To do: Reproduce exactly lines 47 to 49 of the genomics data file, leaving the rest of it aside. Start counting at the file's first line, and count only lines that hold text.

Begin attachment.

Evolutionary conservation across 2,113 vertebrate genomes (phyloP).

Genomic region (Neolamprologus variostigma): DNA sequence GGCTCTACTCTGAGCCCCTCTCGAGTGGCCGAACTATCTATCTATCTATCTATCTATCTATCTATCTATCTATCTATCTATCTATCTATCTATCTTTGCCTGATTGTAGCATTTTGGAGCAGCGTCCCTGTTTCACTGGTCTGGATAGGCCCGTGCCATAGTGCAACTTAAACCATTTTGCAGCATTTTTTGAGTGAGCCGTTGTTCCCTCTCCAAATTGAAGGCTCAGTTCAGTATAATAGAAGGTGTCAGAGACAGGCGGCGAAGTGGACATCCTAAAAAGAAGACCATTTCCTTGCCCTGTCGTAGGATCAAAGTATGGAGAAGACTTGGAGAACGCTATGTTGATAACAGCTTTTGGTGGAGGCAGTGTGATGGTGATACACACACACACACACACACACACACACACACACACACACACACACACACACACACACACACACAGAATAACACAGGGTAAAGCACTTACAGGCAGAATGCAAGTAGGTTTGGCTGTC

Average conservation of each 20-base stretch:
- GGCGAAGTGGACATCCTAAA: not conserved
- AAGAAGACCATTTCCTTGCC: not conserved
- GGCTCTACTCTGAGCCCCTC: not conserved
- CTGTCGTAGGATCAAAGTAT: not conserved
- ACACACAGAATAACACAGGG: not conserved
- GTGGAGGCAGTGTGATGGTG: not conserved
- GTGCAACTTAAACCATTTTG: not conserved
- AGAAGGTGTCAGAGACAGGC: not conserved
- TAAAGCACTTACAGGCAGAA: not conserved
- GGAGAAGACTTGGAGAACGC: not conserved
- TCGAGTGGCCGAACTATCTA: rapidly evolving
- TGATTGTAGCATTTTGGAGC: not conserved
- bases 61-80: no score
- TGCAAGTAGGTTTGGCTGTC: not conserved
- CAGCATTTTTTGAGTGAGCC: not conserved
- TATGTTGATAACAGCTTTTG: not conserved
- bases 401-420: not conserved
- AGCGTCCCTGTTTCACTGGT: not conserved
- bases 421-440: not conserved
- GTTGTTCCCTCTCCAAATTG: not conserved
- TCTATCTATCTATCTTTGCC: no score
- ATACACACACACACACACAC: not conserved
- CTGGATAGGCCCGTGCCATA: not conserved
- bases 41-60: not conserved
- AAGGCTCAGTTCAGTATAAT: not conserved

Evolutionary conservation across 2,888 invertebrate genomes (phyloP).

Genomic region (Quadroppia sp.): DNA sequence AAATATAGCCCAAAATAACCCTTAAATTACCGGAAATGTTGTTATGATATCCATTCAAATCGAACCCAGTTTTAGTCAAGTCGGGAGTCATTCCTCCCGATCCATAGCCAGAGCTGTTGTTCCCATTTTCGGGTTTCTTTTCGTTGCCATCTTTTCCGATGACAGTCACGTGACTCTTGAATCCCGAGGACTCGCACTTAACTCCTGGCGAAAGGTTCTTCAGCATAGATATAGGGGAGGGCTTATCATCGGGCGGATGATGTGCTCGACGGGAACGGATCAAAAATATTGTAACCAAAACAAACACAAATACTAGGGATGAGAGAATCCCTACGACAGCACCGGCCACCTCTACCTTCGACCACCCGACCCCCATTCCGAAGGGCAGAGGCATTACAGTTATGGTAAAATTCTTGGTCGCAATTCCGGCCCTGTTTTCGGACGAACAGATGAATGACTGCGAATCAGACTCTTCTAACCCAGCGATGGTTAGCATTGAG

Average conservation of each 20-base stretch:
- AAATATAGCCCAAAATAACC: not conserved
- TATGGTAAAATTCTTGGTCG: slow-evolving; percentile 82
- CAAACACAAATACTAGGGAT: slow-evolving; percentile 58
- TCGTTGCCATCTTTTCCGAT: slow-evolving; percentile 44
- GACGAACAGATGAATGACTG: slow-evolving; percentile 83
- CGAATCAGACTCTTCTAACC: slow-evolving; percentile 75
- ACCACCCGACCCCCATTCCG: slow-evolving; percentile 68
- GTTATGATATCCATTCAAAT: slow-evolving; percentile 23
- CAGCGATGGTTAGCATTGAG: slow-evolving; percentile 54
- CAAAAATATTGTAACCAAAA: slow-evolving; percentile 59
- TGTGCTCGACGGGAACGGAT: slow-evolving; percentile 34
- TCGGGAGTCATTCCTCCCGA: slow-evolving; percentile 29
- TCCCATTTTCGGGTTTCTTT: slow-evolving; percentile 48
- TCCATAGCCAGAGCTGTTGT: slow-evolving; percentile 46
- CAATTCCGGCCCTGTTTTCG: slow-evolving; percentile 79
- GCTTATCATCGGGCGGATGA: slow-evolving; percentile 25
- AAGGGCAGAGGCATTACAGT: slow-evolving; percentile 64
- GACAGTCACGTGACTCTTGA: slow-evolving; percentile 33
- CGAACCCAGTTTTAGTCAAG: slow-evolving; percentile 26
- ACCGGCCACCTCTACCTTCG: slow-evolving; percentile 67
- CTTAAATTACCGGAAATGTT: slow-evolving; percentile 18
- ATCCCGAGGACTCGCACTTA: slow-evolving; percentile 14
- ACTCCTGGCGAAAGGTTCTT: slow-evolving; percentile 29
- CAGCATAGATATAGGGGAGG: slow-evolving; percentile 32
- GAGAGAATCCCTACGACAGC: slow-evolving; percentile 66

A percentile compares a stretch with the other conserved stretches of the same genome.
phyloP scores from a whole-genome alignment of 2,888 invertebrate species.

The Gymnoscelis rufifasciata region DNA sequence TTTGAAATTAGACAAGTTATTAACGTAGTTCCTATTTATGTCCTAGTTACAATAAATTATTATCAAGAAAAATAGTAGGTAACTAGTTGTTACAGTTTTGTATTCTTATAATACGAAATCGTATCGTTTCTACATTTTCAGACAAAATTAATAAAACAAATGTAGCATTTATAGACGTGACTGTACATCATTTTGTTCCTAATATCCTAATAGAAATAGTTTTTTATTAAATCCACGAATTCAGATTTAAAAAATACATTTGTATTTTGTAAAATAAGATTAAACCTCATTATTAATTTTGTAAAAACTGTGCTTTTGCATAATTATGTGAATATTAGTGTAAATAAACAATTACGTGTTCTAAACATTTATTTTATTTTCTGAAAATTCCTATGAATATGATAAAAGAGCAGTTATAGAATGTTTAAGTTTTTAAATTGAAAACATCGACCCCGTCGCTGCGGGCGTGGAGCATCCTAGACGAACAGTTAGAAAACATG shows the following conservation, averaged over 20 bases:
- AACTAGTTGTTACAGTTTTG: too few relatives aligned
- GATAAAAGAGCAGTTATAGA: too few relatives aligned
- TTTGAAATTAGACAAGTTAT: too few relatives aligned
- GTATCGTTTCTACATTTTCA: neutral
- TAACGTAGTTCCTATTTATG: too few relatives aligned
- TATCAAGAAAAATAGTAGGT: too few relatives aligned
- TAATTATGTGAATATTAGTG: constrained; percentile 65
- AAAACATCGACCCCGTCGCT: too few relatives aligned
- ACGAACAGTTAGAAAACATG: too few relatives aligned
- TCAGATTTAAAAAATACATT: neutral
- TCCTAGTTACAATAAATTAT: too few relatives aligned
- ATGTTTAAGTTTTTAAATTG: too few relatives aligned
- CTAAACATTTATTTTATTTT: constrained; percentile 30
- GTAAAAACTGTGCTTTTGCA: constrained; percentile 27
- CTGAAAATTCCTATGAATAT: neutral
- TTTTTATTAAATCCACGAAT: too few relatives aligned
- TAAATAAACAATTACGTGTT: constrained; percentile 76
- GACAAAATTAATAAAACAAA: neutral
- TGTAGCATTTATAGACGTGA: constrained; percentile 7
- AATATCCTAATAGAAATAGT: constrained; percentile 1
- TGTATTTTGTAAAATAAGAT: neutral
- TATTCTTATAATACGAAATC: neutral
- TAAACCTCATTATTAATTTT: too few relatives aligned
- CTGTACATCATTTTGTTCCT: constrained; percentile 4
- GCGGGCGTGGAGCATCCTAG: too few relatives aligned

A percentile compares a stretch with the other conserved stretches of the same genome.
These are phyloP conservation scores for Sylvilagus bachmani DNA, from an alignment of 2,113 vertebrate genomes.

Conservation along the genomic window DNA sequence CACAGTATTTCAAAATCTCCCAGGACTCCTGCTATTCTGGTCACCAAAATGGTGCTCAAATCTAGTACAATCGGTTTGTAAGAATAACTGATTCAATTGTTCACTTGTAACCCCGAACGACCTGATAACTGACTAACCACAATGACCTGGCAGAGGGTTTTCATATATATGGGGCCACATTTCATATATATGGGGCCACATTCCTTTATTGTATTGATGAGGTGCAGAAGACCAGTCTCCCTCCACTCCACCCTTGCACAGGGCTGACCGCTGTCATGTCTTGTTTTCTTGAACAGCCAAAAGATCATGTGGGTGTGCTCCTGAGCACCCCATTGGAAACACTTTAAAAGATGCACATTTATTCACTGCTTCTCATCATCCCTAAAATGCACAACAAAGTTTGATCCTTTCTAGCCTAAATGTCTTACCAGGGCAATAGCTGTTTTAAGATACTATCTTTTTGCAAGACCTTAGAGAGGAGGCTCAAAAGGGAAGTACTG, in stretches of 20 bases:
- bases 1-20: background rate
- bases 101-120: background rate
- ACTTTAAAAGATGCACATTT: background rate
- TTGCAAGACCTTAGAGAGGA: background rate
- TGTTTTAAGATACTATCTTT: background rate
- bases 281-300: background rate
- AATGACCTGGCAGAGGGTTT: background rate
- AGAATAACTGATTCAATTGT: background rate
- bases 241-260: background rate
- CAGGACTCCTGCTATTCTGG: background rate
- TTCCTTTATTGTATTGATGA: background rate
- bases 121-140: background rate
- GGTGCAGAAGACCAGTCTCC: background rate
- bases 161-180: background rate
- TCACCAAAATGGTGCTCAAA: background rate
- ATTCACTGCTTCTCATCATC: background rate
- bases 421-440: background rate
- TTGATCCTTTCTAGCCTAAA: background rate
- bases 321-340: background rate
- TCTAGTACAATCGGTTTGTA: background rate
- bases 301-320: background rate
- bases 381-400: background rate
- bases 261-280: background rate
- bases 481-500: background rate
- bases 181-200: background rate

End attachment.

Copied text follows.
- GCTTATCATCGGGCGGATGA: slow-evolving; percentile 25
- AAGGGCAGAGGCATTACAGT: slow-evolving; percentile 64
- GACAGTCACGTGACTCTTGA: slow-evolving; percentile 33